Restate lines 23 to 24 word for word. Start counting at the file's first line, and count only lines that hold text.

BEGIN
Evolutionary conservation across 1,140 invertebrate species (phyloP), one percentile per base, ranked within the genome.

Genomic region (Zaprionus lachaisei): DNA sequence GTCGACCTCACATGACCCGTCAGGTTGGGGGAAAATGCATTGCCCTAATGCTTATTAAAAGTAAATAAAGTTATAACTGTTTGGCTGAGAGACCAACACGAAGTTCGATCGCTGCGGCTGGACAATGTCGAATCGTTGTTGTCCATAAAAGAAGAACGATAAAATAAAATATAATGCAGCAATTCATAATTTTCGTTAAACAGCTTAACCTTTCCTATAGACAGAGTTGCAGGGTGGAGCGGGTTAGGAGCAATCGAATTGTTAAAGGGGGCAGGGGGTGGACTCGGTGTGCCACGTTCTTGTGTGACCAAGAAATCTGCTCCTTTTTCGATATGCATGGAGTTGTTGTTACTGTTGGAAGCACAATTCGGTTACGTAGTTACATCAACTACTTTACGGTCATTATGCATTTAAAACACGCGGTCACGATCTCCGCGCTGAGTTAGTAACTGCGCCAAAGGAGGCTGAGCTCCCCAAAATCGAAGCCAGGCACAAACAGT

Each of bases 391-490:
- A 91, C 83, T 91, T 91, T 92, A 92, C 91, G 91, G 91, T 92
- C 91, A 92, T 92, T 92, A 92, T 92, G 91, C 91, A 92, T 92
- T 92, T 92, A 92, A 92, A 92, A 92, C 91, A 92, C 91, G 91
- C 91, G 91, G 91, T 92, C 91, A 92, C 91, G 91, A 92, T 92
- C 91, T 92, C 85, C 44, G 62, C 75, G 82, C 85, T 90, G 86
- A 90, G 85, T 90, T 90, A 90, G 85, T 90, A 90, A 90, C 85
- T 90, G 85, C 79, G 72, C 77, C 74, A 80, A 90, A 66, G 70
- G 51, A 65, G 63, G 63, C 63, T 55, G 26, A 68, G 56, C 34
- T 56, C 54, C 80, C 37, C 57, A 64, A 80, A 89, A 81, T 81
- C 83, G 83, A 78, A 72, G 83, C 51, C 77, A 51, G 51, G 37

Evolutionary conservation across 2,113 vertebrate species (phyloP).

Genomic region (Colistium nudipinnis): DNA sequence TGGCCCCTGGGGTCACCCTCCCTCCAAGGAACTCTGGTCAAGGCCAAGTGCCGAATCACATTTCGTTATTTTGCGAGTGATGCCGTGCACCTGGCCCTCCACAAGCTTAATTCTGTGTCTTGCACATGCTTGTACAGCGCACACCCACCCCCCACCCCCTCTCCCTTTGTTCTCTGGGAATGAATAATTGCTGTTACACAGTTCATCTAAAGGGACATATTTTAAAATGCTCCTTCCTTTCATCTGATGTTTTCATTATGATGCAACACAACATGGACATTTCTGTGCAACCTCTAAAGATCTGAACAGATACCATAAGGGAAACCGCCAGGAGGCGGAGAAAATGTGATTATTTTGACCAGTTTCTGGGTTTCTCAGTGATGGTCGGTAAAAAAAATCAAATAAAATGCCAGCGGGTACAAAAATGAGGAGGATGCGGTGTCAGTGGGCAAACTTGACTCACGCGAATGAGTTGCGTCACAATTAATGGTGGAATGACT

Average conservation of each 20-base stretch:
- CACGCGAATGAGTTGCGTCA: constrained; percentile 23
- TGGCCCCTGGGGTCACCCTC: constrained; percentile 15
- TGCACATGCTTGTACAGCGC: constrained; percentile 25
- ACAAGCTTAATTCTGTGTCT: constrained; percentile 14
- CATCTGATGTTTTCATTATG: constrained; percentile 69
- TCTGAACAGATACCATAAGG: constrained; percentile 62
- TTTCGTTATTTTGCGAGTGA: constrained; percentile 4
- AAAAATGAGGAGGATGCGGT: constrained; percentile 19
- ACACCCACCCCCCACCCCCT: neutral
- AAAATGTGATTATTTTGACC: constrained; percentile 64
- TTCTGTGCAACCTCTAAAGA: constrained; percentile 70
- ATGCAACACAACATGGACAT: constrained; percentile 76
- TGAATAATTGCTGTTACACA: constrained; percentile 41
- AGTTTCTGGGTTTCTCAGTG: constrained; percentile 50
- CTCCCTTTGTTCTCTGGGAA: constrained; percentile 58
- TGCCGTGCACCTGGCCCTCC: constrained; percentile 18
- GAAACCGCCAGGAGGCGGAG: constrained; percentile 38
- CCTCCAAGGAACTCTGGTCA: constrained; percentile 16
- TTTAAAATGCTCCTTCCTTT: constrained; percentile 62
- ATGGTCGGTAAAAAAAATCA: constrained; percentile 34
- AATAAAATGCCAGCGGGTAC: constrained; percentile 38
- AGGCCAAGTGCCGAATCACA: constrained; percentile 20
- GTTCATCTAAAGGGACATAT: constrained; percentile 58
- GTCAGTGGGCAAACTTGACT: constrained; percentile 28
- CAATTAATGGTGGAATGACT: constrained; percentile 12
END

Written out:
- TTTCGTTATTTTGCGAGTGA: constrained; percentile 4
- AAAAATGAGGAGGATGCGGT: constrained; percentile 19